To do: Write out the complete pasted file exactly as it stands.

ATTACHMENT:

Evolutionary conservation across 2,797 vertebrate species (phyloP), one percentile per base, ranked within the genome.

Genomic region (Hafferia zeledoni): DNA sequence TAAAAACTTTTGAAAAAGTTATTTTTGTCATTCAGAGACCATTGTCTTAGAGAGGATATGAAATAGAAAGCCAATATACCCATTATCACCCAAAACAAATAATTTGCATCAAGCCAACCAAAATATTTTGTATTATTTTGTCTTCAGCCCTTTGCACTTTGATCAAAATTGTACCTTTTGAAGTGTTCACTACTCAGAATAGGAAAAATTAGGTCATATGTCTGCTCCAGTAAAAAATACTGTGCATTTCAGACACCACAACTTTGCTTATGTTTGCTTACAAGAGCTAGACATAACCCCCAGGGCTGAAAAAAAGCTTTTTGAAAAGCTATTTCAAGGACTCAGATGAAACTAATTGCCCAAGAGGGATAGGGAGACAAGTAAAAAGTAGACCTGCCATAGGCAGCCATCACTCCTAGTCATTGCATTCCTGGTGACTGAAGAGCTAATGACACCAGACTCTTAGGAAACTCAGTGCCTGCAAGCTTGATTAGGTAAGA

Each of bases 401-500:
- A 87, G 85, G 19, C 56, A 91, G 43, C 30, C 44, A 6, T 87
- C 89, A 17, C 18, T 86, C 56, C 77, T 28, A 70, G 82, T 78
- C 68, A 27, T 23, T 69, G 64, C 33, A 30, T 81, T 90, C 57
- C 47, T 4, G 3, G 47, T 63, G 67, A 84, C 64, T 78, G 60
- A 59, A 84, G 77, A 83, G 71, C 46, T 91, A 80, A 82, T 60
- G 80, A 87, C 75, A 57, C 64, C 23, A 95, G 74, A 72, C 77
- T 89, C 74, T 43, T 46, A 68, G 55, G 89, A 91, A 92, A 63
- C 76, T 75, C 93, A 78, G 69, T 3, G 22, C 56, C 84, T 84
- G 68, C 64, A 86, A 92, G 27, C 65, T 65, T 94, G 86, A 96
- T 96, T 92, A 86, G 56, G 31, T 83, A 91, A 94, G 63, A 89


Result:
Evolutionary conservation across 2,797 vertebrate species (phyloP), one percentile per base, ranked within the genome.

Genomic region (Hafferia zeledoni): DNA sequence TAAAAACTTTTGAAAAAGTTATTTTTGTCATTCAGAGACCATTGTCTTAGAGAGGATATGAAATAGAAAGCCAATATACCCATTATCACCCAAAACAAATAATTTGCATCAAGCCAACCAAAATATTTTGTATTATTTTGTCTTCAGCCCTTTGCACTTTGATCAAAATTGTACCTTTTGAAGTGTTCACTACTCAGAATAGGAAAAATTAGGTCATATGTCTGCTCCAGTAAAAAATACTGTGCATTTCAGACACCACAACTTTGCTTATGTTTGCTTACAAGAGCTAGACATAACCCCCAGGGCTGAAAAAAAGCTTTTTGAAAAGCTATTTCAAGGACTCAGATGAAACTAATTGCCCAAGAGGGATAGGGAGACAAGTAAAAAGTAGACCTGCCATAGGCAGCCATCACTCCTAGTCATTGCATTCCTGGTGACTGAAGAGCTAATGACACCAGACTCTTAGGAAACTCAGTGCCTGCAAGCTTGATTAGGTAAGA

Each of bases 401-500:
- A 87, G 85, G 19, C 56, A 91, G 43, C 30, C 44, A 6, T 87
- C 89, A 17, C 18, T 86, C 56, C 77, T 28, A 70, G 82, T 78
- C 68, A 27, T 23, T 69, G 64, C 33, A 30, T 81, T 90, C 57
- C 47, T 4, G 3, G 47, T 63, G 67, A 84, C 64, T 78, G 60
- A 59, A 84, G 77, A 83, G 71, C 46, T 91, A 80, A 82, T 60
- G 80, A 87, C 75, A 57, C 64, C 23, A 95, G 74, A 72, C 77
- T 89, C 74, T 43, T 46, A 68, G 55, G 89, A 91, A 92, A 63
- C 76, T 75, C 93, A 78, G 69, T 3, G 22, C 56, C 84, T 84
- G 68, C 64, A 86, A 92, G 27, C 65, T 65, T 94, G 86, A 96
- T 96, T 92, A 86, G 56, G 31, T 83, A 91, A 94, G 63, A 89